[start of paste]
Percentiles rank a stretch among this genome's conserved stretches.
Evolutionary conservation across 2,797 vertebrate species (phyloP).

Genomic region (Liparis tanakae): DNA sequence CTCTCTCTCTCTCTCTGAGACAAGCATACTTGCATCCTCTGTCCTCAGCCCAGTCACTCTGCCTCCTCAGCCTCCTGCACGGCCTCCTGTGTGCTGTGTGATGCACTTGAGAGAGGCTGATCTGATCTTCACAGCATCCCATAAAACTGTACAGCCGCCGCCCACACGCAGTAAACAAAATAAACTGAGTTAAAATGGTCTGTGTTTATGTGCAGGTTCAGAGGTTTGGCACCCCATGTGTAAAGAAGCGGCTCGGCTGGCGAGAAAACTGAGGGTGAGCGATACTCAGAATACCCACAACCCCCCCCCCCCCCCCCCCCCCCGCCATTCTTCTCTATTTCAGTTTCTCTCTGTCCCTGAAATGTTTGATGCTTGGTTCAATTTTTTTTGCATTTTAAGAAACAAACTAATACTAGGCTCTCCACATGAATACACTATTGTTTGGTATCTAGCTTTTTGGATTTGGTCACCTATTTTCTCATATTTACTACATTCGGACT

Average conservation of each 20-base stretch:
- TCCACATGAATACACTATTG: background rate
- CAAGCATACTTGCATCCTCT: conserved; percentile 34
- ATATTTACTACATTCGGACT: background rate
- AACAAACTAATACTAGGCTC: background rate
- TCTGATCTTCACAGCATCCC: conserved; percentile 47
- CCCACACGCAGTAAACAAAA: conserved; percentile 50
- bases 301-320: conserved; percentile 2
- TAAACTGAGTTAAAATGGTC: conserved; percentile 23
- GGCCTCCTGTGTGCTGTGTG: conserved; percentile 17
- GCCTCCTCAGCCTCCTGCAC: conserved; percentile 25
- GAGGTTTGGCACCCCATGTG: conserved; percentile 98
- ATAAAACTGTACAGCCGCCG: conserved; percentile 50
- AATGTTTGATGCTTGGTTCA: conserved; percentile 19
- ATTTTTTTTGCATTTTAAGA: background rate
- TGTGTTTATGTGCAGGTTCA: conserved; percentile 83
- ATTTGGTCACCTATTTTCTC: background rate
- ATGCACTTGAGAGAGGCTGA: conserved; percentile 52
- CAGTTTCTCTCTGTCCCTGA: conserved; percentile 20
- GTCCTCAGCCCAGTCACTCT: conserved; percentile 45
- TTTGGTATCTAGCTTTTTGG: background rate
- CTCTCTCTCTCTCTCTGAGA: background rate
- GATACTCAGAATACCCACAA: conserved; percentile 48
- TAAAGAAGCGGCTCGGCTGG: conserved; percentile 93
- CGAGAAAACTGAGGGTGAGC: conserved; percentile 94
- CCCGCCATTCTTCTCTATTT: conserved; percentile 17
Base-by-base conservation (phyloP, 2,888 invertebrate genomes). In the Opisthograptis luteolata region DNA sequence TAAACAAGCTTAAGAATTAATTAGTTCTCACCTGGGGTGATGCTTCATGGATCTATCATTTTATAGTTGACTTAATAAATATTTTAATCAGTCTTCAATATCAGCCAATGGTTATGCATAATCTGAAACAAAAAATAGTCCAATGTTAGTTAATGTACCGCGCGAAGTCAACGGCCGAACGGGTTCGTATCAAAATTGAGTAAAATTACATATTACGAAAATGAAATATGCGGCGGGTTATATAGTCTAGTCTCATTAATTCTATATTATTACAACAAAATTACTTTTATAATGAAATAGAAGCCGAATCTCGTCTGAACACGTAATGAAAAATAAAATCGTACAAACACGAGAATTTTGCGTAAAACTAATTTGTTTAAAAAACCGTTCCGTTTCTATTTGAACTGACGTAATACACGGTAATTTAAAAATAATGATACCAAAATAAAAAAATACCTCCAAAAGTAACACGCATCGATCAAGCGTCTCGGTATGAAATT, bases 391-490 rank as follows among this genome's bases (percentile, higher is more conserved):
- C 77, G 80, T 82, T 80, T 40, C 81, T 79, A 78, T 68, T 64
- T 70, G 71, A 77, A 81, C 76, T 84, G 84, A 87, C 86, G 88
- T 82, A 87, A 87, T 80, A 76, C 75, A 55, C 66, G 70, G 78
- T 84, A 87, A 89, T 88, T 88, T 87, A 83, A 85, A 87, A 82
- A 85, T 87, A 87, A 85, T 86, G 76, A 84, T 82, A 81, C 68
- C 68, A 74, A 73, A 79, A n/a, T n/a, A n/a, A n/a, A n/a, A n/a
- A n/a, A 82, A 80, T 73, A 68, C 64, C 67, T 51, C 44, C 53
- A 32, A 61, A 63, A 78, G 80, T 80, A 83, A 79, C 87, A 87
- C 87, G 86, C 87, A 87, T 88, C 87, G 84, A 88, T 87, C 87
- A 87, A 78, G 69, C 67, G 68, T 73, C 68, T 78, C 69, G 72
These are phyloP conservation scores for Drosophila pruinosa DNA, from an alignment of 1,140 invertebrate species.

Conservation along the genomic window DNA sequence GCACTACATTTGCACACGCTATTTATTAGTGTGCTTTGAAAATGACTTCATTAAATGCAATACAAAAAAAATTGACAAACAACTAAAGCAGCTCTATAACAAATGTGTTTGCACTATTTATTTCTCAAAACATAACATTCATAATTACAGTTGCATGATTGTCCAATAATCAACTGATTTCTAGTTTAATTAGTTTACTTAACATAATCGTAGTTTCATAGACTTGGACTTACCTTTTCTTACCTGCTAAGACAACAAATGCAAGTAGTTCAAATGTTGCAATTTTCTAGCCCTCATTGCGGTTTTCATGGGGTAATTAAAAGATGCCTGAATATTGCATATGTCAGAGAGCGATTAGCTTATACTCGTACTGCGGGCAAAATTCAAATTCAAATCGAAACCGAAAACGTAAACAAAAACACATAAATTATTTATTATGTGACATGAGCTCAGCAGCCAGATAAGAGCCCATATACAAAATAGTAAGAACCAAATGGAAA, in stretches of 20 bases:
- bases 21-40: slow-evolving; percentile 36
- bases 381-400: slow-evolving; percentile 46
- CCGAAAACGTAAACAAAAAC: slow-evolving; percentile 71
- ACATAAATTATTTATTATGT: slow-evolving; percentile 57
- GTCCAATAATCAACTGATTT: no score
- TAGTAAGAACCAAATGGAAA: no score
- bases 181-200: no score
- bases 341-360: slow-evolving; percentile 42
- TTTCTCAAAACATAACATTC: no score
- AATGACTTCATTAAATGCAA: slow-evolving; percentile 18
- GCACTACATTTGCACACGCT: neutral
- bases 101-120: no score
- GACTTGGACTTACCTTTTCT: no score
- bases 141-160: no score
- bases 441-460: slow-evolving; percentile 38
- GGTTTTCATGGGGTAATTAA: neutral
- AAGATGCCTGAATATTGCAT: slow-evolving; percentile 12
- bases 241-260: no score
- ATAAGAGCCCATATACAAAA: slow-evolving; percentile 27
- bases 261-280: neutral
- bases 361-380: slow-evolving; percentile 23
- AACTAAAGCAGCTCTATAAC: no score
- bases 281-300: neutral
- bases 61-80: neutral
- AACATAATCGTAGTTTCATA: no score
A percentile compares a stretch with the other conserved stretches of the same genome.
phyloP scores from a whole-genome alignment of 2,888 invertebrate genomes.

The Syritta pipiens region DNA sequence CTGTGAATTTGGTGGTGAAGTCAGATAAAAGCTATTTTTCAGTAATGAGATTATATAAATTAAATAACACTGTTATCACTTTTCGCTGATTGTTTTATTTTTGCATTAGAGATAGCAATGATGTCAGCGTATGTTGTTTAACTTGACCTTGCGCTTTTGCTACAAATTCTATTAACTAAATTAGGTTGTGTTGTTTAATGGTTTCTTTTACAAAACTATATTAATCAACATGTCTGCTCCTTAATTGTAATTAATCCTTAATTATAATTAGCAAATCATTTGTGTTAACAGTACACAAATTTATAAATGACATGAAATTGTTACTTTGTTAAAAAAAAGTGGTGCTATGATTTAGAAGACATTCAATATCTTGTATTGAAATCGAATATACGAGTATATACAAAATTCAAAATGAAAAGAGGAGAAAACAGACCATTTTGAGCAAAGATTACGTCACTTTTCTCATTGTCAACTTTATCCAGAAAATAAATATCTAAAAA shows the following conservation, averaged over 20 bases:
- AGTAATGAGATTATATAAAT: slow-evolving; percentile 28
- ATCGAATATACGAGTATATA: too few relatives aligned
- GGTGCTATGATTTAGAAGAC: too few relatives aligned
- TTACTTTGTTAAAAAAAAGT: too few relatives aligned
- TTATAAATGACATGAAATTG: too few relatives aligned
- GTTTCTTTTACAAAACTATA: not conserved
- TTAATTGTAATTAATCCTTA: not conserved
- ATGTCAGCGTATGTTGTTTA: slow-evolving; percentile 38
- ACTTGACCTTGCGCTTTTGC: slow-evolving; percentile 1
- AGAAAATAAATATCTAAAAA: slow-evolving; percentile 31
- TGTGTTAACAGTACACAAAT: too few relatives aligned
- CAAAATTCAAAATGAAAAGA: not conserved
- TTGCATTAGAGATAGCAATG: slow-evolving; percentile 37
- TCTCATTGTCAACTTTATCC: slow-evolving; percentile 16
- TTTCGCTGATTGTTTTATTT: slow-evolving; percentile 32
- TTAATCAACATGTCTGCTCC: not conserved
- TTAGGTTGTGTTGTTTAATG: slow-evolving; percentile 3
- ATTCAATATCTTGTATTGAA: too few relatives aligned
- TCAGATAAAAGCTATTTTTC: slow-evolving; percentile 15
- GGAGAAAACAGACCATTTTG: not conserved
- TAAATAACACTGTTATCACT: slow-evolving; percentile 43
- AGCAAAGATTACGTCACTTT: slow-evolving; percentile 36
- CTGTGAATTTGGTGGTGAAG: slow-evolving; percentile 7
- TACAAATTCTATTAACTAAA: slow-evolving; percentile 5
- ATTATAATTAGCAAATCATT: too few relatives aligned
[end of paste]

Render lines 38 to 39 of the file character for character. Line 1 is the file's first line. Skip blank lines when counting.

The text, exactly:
- A 32, A 61, A 63, A 78, G 80, T 80, A 83, A 79, C 87, A 87
- C 87, G 86, C 87, A 87, T 88, C 87, G 84, A 88, T 87, C 87